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CAPE Town's homeless people have accused the metro police of forcibly moving them to the Blikkiesdorp "temporary relocation area" - only for the city's land invasion unit to evict them for invading land.
Sowetan interviewed eight adults and seven children who had been removed by police from some caves along the R300 highway where they were living.
They were placed in one of Blikkiesdorp's tiny shacks. But just two hours after the interview, the residents were evicted by the city's land invasion unit and their belongings dumped along a busy arterial road.
They told Sowetan that police had arrived at their caves three weeks ago, picked them up and "dumped them" in Blikkiesdorp, Delft, about 30km from Cape Town.
They said police told them they were "cleaning up" the bridges ahead of the 2010 World Cup.
The families say that Jimmy Jacobs, reportedly a city "temporary relocation officer", then put them all in one tiny room.
With a pile of thin pieces of foam stacked up against the wall of the tiny shack, one of the mothers said: "We want to see whoever controls Blikkiesdorp from the side of the city."
Renee Rose asked: "Why were we dumped here when there isn't even place for us?"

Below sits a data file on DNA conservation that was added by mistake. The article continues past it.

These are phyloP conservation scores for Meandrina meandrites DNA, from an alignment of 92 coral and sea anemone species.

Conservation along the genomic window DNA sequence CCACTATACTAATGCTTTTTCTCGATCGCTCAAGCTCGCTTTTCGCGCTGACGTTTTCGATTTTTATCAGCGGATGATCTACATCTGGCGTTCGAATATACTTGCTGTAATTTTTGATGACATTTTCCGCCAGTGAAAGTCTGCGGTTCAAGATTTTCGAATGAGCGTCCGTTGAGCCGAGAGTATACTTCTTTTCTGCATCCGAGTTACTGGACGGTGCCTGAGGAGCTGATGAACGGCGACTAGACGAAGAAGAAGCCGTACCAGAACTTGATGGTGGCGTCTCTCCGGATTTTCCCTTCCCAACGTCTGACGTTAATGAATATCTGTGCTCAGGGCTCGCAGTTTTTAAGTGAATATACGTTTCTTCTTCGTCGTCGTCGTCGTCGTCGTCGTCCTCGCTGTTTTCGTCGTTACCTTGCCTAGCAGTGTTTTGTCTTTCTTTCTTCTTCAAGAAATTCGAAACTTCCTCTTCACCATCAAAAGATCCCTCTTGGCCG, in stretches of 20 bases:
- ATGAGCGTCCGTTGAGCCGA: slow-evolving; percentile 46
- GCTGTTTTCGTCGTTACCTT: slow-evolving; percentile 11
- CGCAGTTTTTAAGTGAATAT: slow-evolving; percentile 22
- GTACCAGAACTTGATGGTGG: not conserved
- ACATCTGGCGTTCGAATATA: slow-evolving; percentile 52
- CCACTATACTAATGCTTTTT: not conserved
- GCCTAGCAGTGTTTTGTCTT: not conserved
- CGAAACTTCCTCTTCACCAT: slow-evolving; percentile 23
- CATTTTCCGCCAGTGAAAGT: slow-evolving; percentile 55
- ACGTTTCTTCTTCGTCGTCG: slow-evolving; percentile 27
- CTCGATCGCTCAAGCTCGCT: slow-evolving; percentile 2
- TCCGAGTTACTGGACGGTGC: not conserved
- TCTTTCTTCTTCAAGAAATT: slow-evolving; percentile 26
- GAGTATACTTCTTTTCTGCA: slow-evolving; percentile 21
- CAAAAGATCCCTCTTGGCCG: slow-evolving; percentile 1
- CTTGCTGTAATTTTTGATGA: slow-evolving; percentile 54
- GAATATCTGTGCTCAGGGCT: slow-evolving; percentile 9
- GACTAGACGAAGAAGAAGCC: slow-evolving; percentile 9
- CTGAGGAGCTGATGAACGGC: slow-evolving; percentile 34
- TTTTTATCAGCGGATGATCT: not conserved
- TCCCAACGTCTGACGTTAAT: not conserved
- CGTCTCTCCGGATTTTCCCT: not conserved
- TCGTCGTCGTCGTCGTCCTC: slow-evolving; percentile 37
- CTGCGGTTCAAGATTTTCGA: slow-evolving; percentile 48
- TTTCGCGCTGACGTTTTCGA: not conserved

Another member of the group, Iris Davids, said Jacobs told them on Thursday that if they wanted one room per family, they should go back to their caves and wait to get on the "Blikkiesdorp list".
Nazley Petersen said she was picked up by the city police from another bridge and put in Blikkiesdorp.
"I lived so nicely under the bridge. By afternoon I collected enough money from begging to feed my family that night. But here, when you are hungry, you remain hungry," Petersen said.
City spokesperson Kylie Hatton said: "Jim Jacobs is a field officer employed by Informal Settlement Management in the Oostenberg area of the city. The allegations that he took them to Blikkiesdorp are untrue."
But on Saturday Hatton did an about-turn, saying "the families were temporarily placed in Blikkiesdorp today while their application for emergency housing is being processed".
Blikkiesdorp, or Tin Can Town, is a collection of 1500 one-roomed zinc shacks, built by the city at a cost of R30million. The area has no facilities apart from communal toilets and taps. Some parts of the area do not even have street lighting.
Despite it being a "temporary" relocation area where people transit before being moved into houses, many people say they have been there for four years and have dubbed the area "a concentration camp".